Strad hijacker gets sent to jail

Universal K. Allah, 37, one of two men who attacked Frank Almond with a stun-gun and stole his Stradivarius, has received a three-and-a half year jail sentence after pleading guilty to the offence. He will spend an additional three and a half years under supervision. Before sentencing he apologised ‘humbly’ to the Milwaukee concertmaster and to the court. It was his first known offence.

Almond (pictured, with violin and Itzhak Perlman) told the court the attackers had kept him under close observation and knew the names of his children. He had been lucky not to suffer a career-threatening injury when he fell on icy ground after being stun-gunned.

A second defendant, Salah Salahadyn, has yet to be tried. He is supposed to have masterminded the theft, for which Allah supplied the gun.

Here’s an AP report.

frank almond perlman

 

share this

Share on facebook
Share on twitter
Share on linkedin
Share on google
  • It does sound light for here in the US. I’m going to guess that confessing was part of a plea deal and that included providing some useful evidence against his accomplice.

    • He was charged as a party to a felony, which from a legal standpoint is the same as him pulling the trigger. But I’m told it’s uncommon for a first offender with no criminal record to receive prison time, so evidently this is considered a pretty strong sentence, and from watching the judge he seems pretty no-nonsense.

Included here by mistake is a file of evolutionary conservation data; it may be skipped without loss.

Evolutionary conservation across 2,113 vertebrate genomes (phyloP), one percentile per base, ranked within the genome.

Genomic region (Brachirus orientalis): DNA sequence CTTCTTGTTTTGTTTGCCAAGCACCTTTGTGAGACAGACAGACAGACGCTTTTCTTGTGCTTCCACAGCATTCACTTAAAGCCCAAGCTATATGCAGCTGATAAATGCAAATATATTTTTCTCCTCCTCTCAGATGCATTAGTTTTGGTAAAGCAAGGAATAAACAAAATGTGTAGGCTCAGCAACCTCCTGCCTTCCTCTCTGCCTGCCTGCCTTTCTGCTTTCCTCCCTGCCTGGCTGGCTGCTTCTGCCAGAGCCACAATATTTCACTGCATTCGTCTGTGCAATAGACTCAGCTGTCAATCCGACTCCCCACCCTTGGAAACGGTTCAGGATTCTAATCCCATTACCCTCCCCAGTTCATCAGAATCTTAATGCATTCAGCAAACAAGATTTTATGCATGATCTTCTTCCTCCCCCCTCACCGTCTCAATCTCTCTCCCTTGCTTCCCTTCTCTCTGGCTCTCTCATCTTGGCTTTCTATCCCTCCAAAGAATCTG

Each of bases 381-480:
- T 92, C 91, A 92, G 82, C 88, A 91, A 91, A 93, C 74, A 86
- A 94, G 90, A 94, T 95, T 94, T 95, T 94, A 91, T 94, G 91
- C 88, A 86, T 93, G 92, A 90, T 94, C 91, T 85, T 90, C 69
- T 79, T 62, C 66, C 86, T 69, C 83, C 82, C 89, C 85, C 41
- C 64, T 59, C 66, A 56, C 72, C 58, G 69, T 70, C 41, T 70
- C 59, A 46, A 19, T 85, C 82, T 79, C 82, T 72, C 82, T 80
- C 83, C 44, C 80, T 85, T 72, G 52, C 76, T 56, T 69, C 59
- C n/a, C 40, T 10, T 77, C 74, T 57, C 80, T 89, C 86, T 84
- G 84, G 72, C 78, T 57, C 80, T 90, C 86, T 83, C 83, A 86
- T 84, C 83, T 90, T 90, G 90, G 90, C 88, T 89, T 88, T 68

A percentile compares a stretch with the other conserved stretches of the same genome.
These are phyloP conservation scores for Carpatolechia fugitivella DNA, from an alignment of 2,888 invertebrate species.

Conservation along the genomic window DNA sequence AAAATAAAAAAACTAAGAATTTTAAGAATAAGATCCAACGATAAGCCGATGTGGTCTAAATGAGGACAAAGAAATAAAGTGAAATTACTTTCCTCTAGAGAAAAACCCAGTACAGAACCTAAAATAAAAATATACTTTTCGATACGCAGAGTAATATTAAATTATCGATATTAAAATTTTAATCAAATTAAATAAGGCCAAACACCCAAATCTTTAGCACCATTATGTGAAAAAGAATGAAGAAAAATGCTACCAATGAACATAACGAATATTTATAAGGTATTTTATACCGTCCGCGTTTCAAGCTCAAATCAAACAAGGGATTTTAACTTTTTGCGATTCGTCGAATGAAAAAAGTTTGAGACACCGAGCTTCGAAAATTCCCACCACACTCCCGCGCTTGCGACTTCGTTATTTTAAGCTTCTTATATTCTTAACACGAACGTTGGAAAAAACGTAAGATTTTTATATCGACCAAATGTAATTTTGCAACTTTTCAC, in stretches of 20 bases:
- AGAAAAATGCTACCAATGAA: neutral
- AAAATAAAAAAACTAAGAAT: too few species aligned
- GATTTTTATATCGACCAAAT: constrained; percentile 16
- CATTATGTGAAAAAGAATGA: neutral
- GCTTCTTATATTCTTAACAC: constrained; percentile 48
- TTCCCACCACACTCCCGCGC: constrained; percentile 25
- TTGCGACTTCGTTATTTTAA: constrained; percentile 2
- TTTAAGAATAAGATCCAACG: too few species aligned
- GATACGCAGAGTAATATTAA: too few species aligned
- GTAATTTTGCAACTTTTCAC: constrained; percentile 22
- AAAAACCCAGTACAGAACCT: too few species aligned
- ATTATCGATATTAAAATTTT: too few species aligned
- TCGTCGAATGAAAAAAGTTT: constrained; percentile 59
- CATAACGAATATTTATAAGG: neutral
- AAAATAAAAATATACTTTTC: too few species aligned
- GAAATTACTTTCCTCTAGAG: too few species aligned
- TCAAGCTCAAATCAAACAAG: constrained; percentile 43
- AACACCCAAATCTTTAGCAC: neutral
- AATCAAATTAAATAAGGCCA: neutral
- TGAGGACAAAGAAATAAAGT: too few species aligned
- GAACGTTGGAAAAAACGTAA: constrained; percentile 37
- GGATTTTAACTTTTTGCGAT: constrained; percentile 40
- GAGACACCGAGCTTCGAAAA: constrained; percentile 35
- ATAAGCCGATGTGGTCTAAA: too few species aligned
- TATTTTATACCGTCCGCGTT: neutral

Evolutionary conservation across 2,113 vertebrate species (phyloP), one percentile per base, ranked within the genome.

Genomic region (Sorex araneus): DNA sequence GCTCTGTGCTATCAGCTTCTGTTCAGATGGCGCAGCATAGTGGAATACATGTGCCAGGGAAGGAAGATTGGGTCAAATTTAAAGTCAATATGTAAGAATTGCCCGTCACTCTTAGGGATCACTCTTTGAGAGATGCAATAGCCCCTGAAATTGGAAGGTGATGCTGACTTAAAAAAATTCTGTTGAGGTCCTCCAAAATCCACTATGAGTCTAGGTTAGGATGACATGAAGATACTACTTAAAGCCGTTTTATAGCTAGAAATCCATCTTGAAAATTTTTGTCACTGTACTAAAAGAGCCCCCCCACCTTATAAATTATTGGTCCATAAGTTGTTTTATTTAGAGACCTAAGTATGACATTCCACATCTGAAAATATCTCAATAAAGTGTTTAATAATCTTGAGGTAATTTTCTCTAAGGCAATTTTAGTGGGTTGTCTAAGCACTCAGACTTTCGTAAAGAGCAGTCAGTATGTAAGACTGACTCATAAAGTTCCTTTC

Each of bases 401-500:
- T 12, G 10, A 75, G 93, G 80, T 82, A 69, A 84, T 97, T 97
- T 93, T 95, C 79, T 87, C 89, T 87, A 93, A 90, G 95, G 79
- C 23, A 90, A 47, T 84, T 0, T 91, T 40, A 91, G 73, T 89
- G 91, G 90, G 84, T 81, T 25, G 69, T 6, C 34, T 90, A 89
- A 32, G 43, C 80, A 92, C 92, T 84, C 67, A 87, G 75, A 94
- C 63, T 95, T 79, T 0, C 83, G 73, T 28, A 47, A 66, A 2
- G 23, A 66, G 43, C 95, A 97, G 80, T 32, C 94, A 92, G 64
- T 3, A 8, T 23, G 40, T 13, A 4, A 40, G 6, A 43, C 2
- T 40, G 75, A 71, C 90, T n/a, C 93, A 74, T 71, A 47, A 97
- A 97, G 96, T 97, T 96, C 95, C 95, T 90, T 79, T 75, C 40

He’ll have 3.5 years in and 3.5 years of supervision (tracking, drug testing, etc), so it’s really 7 years total.
      Probably not a good sign for his colleague, who is also facing 10 years in prison and 5 years supervision.

  • Incidentally, Mr. Salahadyn was scheduled to plead guilty as well yesterday, until his attorney quit at the beginning of the hearing, for undefined “ethical” reasons. Thus no plea was entered, and the judge was not amused. A guilty plea is still expected at a date hopefully not too far off.

    • Salahadyn attacked you with intent to profit, without sharing, while UKA merely stupidly loaned him his stun gun, no?

      Don’t you feel the sentence on UKA, someone who obviously got off to a disadvantageous start in life, is too harsh?

      • No, I don’t. In fact, many seem to consider the sentence fairly lenient, but not entirely unexpected.
        Mr. Allah was born Shaundrell Johnson, and legally changed his name much later. He was charged as a party to a felony, which the law states is equal to pulling the trigger. By all accounts, he grew up in a healthy family environment and has been gainfully employed (at his own barber shop) for many years. He’s 37 years old (not some kid) and made the choice to participate in this crime willingly, knew how the taser would be utilized, and why he was enlisted to purchase it for his colleague, a convicted felon with a lengthy criminal and prison record. All of the above were duly emphasized by the presiding judge, and much of this was also noted in my statement to the court. One mitigating factor was that he had no criminal record, although he did admit to small-time drug sales.

  • >